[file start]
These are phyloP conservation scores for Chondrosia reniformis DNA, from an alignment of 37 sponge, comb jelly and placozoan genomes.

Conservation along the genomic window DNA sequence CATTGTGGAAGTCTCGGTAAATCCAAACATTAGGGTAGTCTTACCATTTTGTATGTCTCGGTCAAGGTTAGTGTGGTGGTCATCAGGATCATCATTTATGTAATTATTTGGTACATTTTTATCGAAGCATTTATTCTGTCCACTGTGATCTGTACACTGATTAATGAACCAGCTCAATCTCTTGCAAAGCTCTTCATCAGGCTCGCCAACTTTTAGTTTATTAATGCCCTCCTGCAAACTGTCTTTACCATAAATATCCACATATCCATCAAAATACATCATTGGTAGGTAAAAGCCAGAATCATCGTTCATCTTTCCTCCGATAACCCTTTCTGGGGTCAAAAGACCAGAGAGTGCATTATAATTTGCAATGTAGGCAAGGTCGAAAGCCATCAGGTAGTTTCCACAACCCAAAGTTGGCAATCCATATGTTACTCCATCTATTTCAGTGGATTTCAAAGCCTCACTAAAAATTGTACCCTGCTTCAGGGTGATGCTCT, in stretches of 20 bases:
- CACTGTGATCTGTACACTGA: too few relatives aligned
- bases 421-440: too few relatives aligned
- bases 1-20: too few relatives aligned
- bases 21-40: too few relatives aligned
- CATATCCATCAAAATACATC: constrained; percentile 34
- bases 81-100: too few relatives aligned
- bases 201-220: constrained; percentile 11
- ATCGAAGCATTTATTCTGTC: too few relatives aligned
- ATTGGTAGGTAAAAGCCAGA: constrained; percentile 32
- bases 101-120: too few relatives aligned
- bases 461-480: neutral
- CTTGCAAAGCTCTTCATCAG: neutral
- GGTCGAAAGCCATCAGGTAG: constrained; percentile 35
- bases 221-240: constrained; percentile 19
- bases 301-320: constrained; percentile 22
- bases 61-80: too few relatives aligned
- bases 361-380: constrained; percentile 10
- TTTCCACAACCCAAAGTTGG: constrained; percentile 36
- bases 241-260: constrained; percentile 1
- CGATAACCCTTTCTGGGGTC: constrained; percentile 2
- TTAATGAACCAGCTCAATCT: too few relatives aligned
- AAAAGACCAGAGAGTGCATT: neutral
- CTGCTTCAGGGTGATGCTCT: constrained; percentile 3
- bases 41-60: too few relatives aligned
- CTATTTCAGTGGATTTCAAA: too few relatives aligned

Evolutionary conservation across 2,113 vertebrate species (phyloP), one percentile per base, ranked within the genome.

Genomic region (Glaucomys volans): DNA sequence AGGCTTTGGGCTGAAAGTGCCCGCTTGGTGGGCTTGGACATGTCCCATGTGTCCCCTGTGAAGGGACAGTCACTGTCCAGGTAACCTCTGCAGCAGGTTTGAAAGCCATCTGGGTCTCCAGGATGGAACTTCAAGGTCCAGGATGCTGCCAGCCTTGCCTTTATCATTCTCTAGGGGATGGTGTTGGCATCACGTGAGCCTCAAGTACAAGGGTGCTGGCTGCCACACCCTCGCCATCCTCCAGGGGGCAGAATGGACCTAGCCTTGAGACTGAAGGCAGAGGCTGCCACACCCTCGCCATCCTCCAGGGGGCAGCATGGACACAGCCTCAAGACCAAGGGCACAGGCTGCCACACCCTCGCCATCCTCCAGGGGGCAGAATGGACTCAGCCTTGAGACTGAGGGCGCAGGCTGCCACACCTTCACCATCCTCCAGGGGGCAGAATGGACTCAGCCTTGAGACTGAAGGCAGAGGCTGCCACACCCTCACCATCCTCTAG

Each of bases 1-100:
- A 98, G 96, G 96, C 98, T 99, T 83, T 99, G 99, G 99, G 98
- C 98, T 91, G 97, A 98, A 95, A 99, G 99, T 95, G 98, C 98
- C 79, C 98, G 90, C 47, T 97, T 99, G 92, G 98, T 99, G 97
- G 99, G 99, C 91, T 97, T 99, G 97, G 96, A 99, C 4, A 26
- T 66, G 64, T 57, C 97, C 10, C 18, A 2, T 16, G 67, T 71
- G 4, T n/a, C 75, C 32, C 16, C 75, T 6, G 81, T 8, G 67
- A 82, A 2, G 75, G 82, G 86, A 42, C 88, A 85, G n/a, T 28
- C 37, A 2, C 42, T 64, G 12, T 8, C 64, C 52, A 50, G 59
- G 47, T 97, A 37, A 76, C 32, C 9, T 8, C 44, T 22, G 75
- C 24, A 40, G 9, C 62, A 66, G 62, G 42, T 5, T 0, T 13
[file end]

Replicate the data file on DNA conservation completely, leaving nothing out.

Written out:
These are phyloP conservation scores for Chondrosia reniformis DNA, from an alignment of 37 sponge, comb jelly and placozoan genomes.

Conservation along the genomic window DNA sequence CATTGTGGAAGTCTCGGTAAATCCAAACATTAGGGTAGTCTTACCATTTTGTATGTCTCGGTCAAGGTTAGTGTGGTGGTCATCAGGATCATCATTTATGTAATTATTTGGTACATTTTTATCGAAGCATTTATTCTGTCCACTGTGATCTGTACACTGATTAATGAACCAGCTCAATCTCTTGCAAAGCTCTTCATCAGGCTCGCCAACTTTTAGTTTATTAATGCCCTCCTGCAAACTGTCTTTACCATAAATATCCACATATCCATCAAAATACATCATTGGTAGGTAAAAGCCAGAATCATCGTTCATCTTTCCTCCGATAACCCTTTCTGGGGTCAAAAGACCAGAGAGTGCATTATAATTTGCAATGTAGGCAAGGTCGAAAGCCATCAGGTAGTTTCCACAACCCAAAGTTGGCAATCCATATGTTACTCCATCTATTTCAGTGGATTTCAAAGCCTCACTAAAAATTGTACCCTGCTTCAGGGTGATGCTCT, in stretches of 20 bases:
- CACTGTGATCTGTACACTGA: too few relatives aligned
- bases 421-440: too few relatives aligned
- bases 1-20: too few relatives aligned
- bases 21-40: too few relatives aligned
- CATATCCATCAAAATACATC: constrained; percentile 34
- bases 81-100: too few relatives aligned
- bases 201-220: constrained; percentile 11
- ATCGAAGCATTTATTCTGTC: too few relatives aligned
- ATTGGTAGGTAAAAGCCAGA: constrained; percentile 32
- bases 101-120: too few relatives aligned
- bases 461-480: neutral
- CTTGCAAAGCTCTTCATCAG: neutral
- GGTCGAAAGCCATCAGGTAG: constrained; percentile 35
- bases 221-240: constrained; percentile 19
- bases 301-320: constrained; percentile 22
- bases 61-80: too few relatives aligned
- bases 361-380: constrained; percentile 10
- TTTCCACAACCCAAAGTTGG: constrained; percentile 36
- bases 241-260: constrained; percentile 1
- CGATAACCCTTTCTGGGGTC: constrained; percentile 2
- TTAATGAACCAGCTCAATCT: too few relatives aligned
- AAAAGACCAGAGAGTGCATT: neutral
- CTGCTTCAGGGTGATGCTCT: constrained; percentile 3
- bases 41-60: too few relatives aligned
- CTATTTCAGTGGATTTCAAA: too few relatives aligned

Evolutionary conservation across 2,113 vertebrate species (phyloP), one percentile per base, ranked within the genome.

Genomic region (Glaucomys volans): DNA sequence AGGCTTTGGGCTGAAAGTGCCCGCTTGGTGGGCTTGGACATGTCCCATGTGTCCCCTGTGAAGGGACAGTCACTGTCCAGGTAACCTCTGCAGCAGGTTTGAAAGCCATCTGGGTCTCCAGGATGGAACTTCAAGGTCCAGGATGCTGCCAGCCTTGCCTTTATCATTCTCTAGGGGATGGTGTTGGCATCACGTGAGCCTCAAGTACAAGGGTGCTGGCTGCCACACCCTCGCCATCCTCCAGGGGGCAGAATGGACCTAGCCTTGAGACTGAAGGCAGAGGCTGCCACACCCTCGCCATCCTCCAGGGGGCAGCATGGACACAGCCTCAAGACCAAGGGCACAGGCTGCCACACCCTCGCCATCCTCCAGGGGGCAGAATGGACTCAGCCTTGAGACTGAGGGCGCAGGCTGCCACACCTTCACCATCCTCCAGGGGGCAGAATGGACTCAGCCTTGAGACTGAAGGCAGAGGCTGCCACACCCTCACCATCCTCTAG

Each of bases 1-100:
- A 98, G 96, G 96, C 98, T 99, T 83, T 99, G 99, G 99, G 98
- C 98, T 91, G 97, A 98, A 95, A 99, G 99, T 95, G 98, C 98
- C 79, C 98, G 90, C 47, T 97, T 99, G 92, G 98, T 99, G 97
- G 99, G 99, C 91, T 97, T 99, G 97, G 96, A 99, C 4, A 26
- T 66, G 64, T 57, C 97, C 10, C 18, A 2, T 16, G 67, T 71
- G 4, T n/a, C 75, C 32, C 16, C 75, T 6, G 81, T 8, G 67
- A 82, A 2, G 75, G 82, G 86, A 42, C 88, A 85, G n/a, T 28
- C 37, A 2, C 42, T 64, G 12, T 8, C 64, C 52, A 50, G 59
- G 47, T 97, A 37, A 76, C 32, C 9, T 8, C 44, T 22, G 75
- C 24, A 40, G 9, C 62, A 66, G 62, G 42, T 5, T 0, T 13